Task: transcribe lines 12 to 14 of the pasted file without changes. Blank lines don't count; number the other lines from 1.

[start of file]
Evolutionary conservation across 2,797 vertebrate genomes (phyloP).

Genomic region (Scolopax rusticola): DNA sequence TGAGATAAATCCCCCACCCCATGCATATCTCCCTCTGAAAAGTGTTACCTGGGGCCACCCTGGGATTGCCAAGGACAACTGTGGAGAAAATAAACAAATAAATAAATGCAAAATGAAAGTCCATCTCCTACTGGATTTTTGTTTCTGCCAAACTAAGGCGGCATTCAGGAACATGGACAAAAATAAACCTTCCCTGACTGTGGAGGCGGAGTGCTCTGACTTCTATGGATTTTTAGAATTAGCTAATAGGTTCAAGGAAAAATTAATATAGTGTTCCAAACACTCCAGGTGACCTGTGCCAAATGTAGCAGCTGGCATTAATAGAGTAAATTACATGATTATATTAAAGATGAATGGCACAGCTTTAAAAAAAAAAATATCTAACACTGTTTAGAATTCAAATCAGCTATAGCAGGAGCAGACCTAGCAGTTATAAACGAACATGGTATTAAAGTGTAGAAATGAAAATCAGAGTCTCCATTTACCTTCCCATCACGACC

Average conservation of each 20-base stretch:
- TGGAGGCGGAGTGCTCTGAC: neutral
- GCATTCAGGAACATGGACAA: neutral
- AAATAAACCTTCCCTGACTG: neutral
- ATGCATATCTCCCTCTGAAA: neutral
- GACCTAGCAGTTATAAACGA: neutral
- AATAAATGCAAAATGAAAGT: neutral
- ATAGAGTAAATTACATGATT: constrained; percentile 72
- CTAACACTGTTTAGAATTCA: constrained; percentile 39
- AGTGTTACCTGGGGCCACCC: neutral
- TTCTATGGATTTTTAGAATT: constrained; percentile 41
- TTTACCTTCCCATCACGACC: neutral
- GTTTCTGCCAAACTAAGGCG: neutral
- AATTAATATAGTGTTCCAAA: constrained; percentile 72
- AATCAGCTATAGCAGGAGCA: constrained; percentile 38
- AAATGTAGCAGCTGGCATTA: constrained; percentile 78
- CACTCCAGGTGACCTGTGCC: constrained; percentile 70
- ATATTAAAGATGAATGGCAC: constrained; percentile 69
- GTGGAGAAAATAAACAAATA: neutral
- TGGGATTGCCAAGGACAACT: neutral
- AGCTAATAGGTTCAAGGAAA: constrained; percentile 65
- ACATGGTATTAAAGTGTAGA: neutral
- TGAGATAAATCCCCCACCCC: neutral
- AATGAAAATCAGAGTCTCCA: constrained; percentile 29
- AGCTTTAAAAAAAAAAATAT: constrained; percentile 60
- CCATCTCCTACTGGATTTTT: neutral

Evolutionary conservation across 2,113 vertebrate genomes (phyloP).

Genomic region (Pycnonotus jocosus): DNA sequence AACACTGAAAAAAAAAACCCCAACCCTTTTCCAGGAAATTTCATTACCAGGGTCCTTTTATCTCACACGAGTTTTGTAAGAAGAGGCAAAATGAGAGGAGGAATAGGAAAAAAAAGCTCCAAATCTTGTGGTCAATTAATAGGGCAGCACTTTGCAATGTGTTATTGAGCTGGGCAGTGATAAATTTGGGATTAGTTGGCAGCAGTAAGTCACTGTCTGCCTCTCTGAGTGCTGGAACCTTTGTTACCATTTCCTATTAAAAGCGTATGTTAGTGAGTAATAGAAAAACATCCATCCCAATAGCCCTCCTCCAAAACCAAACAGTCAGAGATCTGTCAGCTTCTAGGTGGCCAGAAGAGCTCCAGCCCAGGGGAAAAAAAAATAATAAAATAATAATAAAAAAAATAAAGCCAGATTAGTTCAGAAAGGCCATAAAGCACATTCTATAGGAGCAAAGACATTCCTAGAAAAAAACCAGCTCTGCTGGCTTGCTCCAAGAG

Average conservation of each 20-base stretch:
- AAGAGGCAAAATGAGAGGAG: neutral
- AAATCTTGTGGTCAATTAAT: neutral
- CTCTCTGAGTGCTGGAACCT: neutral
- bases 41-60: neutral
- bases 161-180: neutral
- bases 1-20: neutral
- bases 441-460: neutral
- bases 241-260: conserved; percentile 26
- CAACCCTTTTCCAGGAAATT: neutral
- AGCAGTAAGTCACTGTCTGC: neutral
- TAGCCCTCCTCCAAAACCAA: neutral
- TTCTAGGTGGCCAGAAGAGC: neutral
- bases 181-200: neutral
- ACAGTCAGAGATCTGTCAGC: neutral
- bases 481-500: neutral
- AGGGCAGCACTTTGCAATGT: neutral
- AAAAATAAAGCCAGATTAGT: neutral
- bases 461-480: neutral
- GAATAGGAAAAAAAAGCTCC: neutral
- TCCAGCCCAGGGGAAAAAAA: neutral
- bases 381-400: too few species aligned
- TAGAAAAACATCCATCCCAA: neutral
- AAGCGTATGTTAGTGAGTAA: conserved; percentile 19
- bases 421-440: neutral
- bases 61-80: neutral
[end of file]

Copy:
- AGTGTTACCTGGGGCCACCC: neutral
- TTCTATGGATTTTTAGAATT: constrained; percentile 41
- TTTACCTTCCCATCACGACC: neutral